Is An Independent Support Community. Click Below To Donate
» Introduction
» Support
» Exchange Links
» Links Page
» Join Mailing List
Recent Articles
» Accepting Reality
» ADHD Child/Children Succeed In School
» 7 Steps To Becoming A  Better Parent
» Dealing With Your Child's Tantrums
Parent Journals
» Kids Safe While They Are Online
Document Archives
» Eating Disorders
» Psychotherapies
» Anxiety Disorders
» Mood Disorders
» Suicidal Behavior
» Autism Treatment
» Facts About ADHD
» ADHD : Treatment
» Looking for Help
» Psychotic Disorders
» Mental Health Problems
» Community Conversations
» Parents and Caregivers
» Help For Mental Illnesses
» Mental Health Medications
» What Is Mental Health?
» Mental Health: Myths and Facts
» Mental Health: Recovery is Possible
» Mental Health/Substance Use Disorders
» Health Insurance and Mental Health Services
» Facts About Autism Spectrum Disorder
» Signs And Symptoms Autism
» Screening and Diagnosis : Autism
» ADHD: Symptoms and Diagnosis
» ADHD: Other Concerns & Conditions
» Treatment of Children with Mental Illness
» Friends and Family Members
» What Educators Should Know
» Youth Violence: Prevention Strategies
» Teenager Needs Medications To Control Behaviors?
Educational Freebies
» Autism Free Materials
» ADHD Free Materials
Learning Disabilities & Disorders
Is your child having problems in school? Are they apprehensive about reading out loud,  to their class, writing a story or essay, or doing any type of math problems? It is normal that children at times to have some problems with homework, however, if your child is frequently having issues in the same areas of learning, it very well could signal a learning disorder.  The best thing a parent can do for their child is to learn all they can about learning disabilities such as the symptoms and signs, and what is the best way to treat learning disabilities.

What Are Learning Disabilities?

Learning disabilities, or otherwise known as learning disorders, are terms used to describe a wide variety of learning disabilities that some children may have.

A learning disability does not mean that your child is not intelligent or motivated. Kids with learning disabilities are not just plain lazy or dumb.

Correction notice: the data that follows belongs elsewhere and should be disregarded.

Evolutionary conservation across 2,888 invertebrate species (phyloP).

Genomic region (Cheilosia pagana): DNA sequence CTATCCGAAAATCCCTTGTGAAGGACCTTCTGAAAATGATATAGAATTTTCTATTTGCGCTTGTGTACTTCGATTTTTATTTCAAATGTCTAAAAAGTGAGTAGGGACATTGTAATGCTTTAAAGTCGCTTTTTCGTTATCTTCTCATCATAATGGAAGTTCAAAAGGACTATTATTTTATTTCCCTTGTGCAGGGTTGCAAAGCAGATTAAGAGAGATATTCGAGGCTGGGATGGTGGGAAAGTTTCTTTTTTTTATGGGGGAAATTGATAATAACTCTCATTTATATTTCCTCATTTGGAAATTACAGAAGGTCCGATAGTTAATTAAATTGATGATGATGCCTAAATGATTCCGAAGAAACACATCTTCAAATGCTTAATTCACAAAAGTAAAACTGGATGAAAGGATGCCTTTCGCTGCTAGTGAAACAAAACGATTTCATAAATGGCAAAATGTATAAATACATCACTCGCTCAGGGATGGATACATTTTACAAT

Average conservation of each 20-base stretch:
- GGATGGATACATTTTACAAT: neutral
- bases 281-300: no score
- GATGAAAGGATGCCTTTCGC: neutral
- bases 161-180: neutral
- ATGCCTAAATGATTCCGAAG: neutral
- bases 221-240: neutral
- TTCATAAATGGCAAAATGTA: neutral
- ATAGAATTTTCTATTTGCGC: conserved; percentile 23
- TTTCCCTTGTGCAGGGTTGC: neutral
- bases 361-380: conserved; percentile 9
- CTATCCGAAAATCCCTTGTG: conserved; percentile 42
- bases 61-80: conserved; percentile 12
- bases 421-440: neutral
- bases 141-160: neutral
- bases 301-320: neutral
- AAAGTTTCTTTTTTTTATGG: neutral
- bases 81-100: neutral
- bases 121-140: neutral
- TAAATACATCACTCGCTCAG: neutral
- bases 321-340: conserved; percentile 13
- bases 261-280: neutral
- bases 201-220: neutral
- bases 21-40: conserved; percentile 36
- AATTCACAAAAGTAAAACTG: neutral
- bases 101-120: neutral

Actually these children who have learning disabilities are just as smart as their peers. A learning disability just means that their brains are simply wired differently. This difference affects how they receive and process information.

The best way to describe what a learning disability is simply this:  children and adults with these types disabilities  will see, hear, and understand things differently.

This can, but not always, lead to trouble with learning new information and skills, and putting them to good use. The most common types of learning disabilities will involve problems with reading, writing, math, reasoning, listening, and speaking.

Just Because A Child Has A Learning Disability Doesn't Mean They Won't Be Successful In Life

While it may be tough for a parent to find out that their child has a learning disorder, no parent wants to see their child struggling, and they will do what is best for their child. Parent's may be scared and wonder what this type of disorder means for your child's future, and worry how they will make it through school. There will be concern about your child being "labeled" or "slow" and put into special classes.

However, the most important thing for a parent to remember is that most kids with these disabilities are just as smart as everyone else, and infact do quite well in school. They just need to learn new ways that are geared towards  their unique learning styles. By parents taking the time to learn more about learning disabilities in general, and your child’s learning difficulties specifically, you can help smooth the way for success at school and in their lives.
What Are The Signs And Symptoms Of Learning Disabilities/Disorders?

Learning disabilities will vary from one child to another. While one child may struggle with reading and spelling, another loves books and to read, but can’t understand math. Then another child may have difficulty understanding what someone is saying or communicating to them. The problems are very different, but nonetheless they are all learning disorders. It’s not always easy to spot a  learning disability. Because all children are different in the ways these disorders present themselves, there is no one single symptom or sign that you a parent can look at as proof of a problem with their child . However, some warning signs are more noticeable than others at different ages.If you’re aware of what some of the signs are,  then you’ll be able to  catch a learning disorder early and quickly and take all the neccessary steps to get your child help. The following checklist lists some of the most common "red flags" so to speak, for learning disorders. Remember that even children who don’t have any learning disabilities may still experience some of these difficulties at different times. The time for concern is when there has been a consistent unevenness in your child’s ability to master certain skills.